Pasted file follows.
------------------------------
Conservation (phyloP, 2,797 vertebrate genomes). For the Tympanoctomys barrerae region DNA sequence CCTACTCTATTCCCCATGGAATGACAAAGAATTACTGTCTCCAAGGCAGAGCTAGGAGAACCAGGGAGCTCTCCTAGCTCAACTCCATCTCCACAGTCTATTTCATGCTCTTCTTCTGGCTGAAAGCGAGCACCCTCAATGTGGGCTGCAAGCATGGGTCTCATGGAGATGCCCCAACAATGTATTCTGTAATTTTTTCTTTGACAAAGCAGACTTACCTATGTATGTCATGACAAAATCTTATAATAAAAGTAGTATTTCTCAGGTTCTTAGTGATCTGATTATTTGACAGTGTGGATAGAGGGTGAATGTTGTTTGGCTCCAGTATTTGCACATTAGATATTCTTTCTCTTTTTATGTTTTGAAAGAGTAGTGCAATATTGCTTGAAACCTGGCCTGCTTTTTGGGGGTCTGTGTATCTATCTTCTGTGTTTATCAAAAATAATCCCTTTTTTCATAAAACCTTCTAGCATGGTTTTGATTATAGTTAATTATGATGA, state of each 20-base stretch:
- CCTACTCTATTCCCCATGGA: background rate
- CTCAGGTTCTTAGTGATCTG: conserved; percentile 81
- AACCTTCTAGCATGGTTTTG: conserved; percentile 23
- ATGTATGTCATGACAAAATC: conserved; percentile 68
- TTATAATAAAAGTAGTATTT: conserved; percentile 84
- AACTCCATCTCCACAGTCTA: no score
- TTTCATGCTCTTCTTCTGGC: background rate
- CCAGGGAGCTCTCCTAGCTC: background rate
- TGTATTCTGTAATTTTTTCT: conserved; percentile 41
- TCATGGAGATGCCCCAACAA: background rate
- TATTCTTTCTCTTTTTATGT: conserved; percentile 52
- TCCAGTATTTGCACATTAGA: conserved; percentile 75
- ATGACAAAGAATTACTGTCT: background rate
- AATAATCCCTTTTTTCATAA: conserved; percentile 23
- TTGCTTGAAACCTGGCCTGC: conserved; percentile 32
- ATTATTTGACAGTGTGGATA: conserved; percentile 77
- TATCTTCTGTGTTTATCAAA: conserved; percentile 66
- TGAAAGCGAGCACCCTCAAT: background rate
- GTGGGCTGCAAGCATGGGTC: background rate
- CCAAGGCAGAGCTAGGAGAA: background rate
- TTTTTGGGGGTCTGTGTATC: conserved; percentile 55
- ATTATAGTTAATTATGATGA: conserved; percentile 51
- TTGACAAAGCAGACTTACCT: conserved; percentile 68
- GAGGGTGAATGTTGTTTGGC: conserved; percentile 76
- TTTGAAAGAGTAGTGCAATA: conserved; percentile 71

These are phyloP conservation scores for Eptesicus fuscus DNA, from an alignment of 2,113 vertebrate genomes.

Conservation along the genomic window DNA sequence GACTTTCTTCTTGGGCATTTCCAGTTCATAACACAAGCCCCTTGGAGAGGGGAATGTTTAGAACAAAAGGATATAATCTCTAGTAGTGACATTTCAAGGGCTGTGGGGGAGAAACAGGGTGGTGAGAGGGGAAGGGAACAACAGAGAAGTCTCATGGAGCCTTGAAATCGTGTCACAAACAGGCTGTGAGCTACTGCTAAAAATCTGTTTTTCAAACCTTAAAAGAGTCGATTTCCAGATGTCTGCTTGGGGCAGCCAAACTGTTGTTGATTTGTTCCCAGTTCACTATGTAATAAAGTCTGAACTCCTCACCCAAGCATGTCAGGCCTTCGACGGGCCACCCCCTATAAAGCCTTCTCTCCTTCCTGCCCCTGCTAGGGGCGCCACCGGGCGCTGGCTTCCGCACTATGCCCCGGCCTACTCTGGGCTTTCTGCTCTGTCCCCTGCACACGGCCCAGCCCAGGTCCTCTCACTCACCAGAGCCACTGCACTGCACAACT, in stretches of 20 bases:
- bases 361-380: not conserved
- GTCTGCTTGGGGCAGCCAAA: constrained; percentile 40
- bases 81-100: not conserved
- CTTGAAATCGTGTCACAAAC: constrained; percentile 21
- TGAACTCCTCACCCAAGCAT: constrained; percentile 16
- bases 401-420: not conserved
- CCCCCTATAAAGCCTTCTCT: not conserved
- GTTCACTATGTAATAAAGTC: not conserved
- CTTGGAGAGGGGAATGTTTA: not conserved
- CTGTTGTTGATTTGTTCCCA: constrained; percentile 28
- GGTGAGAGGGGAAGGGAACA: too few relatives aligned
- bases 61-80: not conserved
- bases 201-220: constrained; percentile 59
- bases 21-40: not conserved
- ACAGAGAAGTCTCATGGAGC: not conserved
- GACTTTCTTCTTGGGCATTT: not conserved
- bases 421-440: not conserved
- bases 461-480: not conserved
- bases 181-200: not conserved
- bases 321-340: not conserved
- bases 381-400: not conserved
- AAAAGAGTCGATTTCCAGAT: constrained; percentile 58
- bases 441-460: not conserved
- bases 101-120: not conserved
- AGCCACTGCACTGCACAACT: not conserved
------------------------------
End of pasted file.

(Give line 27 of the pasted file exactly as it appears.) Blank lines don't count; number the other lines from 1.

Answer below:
These are phyloP conservation scores for Eptesicus fuscus DNA, from an alignment of 2,113 vertebrate genomes.